Et Tu, Baucus?

The question is timing. Why is Max Baucus, the Senate master of health care reform, telling the world on a Saturday morning that he “is currently in a mature and happy relationship with Melodee Hanes,” adding that “They are both divorced, and in no way was their relationship the cause of their respective divorces.”

Well, yes, congratulations and all that, but why is the Senator’s office sending out this particular Hallmark card in the midst of weekend sessions to iron out the kinks in a 2000-plus page bill to reform American health care?

The answer may relate to another bit of news in the statement that Ms. Hanes was nominated in March by Baucus for the position of US Attorney in Montana. She didn’t get the job, withdrawing because “she had been presented with other opportunities she couldn’t pass up,” one of them moving in with Baucus in Washington and taking a Justice Department job after being “awarded the position based solely on her merit.”

Ms. Hanes’ career has been on the upswing as she earned $126,541.50 in 2008, according to Senate records, mostly as Baucus’ State Director/Senior Counsel, with a bit extra from advising the Senate Finance Committee, a distinct improvement from the $53,999.88 she drew down in 2004 as his full-time Field Director/Counsel.

But with trillions at stake, why should Americans care about such loose change and any insinuations about loose behavior on the part of one Senator?

Read the rest of this entry.

  

Author: ROBERT STEIN

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4 Comments

  1. As with any ethical (or other) infractions allegations, Republican or Democrat, this should be investigated..

    A Democrat

  2. “Why is Max Baucus, the Senate master of health care reform, telling the world”

    “The question is timing.”

    The answer may be in the timing. Think back to the impeachment of Bill Clinton, and revelations about Livingston and Hyde (not to mention Gingrich), as the end was approaching. I suspected then that the Clinton administration was fighting back, and it wouldn't be surprising now if Obama or Emanuel or someone working with either was who informed the media and the public. And just as the end game for health care legislation is approaching.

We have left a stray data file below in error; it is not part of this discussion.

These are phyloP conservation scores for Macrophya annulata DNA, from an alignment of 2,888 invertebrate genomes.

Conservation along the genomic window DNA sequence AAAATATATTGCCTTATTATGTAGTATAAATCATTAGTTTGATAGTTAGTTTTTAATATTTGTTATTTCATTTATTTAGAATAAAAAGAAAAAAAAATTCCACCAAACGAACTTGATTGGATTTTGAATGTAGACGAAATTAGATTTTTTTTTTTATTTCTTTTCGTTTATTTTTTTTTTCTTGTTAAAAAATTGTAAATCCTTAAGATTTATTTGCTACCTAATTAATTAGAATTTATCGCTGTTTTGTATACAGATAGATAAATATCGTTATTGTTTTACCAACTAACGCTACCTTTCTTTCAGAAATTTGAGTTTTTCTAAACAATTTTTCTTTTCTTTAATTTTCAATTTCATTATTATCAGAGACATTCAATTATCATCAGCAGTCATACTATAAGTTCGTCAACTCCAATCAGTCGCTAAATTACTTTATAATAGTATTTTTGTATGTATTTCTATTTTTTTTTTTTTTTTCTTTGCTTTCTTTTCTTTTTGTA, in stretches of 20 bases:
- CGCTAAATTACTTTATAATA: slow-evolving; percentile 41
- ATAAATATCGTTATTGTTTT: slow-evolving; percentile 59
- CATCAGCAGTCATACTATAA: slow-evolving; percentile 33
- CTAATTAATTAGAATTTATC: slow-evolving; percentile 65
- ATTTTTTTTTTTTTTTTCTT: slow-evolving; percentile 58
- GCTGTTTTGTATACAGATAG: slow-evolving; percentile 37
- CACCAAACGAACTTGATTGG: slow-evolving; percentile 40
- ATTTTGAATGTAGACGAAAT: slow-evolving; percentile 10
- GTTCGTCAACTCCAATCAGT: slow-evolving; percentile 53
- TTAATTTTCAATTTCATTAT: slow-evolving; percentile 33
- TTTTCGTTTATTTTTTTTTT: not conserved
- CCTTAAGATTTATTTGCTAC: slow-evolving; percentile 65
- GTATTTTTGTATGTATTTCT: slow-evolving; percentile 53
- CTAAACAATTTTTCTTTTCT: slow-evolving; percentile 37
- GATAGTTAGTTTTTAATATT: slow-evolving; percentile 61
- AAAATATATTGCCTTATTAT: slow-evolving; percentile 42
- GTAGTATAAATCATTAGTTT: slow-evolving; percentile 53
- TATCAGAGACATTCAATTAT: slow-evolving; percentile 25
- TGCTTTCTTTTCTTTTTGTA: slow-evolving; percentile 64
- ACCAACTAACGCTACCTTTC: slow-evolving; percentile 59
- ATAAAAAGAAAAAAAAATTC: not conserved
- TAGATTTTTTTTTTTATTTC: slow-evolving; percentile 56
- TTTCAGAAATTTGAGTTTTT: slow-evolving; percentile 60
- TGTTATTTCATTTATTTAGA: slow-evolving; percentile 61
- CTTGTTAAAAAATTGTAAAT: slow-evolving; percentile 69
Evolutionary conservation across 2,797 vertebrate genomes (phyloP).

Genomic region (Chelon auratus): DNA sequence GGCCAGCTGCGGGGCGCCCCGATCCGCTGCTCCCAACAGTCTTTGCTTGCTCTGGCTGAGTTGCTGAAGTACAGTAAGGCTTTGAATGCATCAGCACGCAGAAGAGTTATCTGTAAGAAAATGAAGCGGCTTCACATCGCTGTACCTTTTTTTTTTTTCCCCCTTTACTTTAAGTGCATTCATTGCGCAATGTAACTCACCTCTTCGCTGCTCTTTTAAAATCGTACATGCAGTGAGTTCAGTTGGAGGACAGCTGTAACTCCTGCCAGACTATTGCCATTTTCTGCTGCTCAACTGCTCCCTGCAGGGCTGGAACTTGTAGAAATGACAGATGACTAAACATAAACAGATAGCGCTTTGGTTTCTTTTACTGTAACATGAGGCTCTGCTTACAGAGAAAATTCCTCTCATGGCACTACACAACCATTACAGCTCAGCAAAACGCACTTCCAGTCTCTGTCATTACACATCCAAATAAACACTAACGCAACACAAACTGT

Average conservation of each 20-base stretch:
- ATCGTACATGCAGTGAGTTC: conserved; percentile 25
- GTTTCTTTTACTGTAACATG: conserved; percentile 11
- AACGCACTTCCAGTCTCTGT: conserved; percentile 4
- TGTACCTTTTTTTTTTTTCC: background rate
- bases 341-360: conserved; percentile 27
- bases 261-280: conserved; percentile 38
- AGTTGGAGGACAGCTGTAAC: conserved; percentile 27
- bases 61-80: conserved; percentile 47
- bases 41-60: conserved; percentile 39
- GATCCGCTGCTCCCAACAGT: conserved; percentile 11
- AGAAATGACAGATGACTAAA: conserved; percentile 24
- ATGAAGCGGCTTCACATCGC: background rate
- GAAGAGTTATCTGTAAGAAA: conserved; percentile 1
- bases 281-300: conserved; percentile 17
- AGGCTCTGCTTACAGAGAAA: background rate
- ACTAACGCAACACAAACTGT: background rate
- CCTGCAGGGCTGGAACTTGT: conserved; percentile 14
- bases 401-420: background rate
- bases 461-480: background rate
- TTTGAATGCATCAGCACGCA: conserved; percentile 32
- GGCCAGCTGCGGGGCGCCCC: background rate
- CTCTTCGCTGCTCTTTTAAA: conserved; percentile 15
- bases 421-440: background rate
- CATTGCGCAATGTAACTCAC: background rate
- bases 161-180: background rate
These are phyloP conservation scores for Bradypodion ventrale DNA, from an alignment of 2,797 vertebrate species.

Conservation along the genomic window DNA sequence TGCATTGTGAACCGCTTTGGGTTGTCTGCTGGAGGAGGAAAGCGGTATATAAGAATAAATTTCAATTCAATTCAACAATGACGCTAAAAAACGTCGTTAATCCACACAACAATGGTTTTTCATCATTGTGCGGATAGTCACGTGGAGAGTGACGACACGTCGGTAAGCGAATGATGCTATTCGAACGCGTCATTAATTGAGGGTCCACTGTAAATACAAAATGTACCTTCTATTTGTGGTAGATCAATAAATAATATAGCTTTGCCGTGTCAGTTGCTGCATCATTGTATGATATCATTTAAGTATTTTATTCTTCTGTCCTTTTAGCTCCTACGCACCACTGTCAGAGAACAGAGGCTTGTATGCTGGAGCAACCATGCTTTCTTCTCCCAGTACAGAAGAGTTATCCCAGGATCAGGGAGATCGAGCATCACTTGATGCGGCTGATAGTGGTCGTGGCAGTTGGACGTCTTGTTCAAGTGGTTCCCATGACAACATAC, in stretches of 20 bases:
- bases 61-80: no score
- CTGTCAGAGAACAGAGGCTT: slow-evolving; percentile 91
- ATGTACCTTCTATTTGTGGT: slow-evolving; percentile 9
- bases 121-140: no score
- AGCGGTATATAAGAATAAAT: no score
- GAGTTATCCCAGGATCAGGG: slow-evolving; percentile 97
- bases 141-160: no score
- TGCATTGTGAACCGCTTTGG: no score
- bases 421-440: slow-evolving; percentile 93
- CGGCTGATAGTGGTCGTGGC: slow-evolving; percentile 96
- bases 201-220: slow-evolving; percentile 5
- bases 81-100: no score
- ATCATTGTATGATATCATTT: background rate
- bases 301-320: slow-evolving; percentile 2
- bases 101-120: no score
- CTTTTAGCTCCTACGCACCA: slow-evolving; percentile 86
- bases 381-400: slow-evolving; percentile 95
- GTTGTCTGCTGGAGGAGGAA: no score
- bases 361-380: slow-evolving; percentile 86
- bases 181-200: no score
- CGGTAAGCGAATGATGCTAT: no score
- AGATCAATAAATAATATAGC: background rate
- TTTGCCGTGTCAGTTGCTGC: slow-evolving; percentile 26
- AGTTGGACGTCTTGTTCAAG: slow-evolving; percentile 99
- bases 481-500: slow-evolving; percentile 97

3. It seems she was qualified to be appointed an United States Attorney. But it doesn't say much about Baucus's political judgment that he recommended his girlfriend. Certainly it would not be unsual for a Senator to recommend one of his staff.

    I don't really see that there is much to investigate. It wouldn't even satisfy as a sex scandal. Baucus isn't one of the Bible thumping moralizers trying to tell others how to live that some of his fellow Senators are

    It doesn't make any sense for the White House to try to discredit Baucus. He is the pointman for health care reform for the Democrats in the Senate having written the bill. Most likely he heard someone was going to break the story and he decided to get ahead of it to minimize its impact.

    It's amazing that this is considered a scandal and the fact that Baucus let a person who had been the lead lobbyist for Wellpoint, a health insurance company, actually write the health insurance reform bill merits hardly a mention by our hard working press.

    http://www.pnhp.org/news/2009/september/wellpoi

  4. It's amazing that this is considered a scandal and the fact that Baucus let a person who had been the lead lobbyist for Wellpoint, a health insurance company, actually write the health insurance reform bill merits hardly a mention by our hard working press.

    I think that would fall under the oxymoron “old news”. The lobbyist influence is obvious. The negotiations themselves have been hidden, but everyone knows that they're going on.

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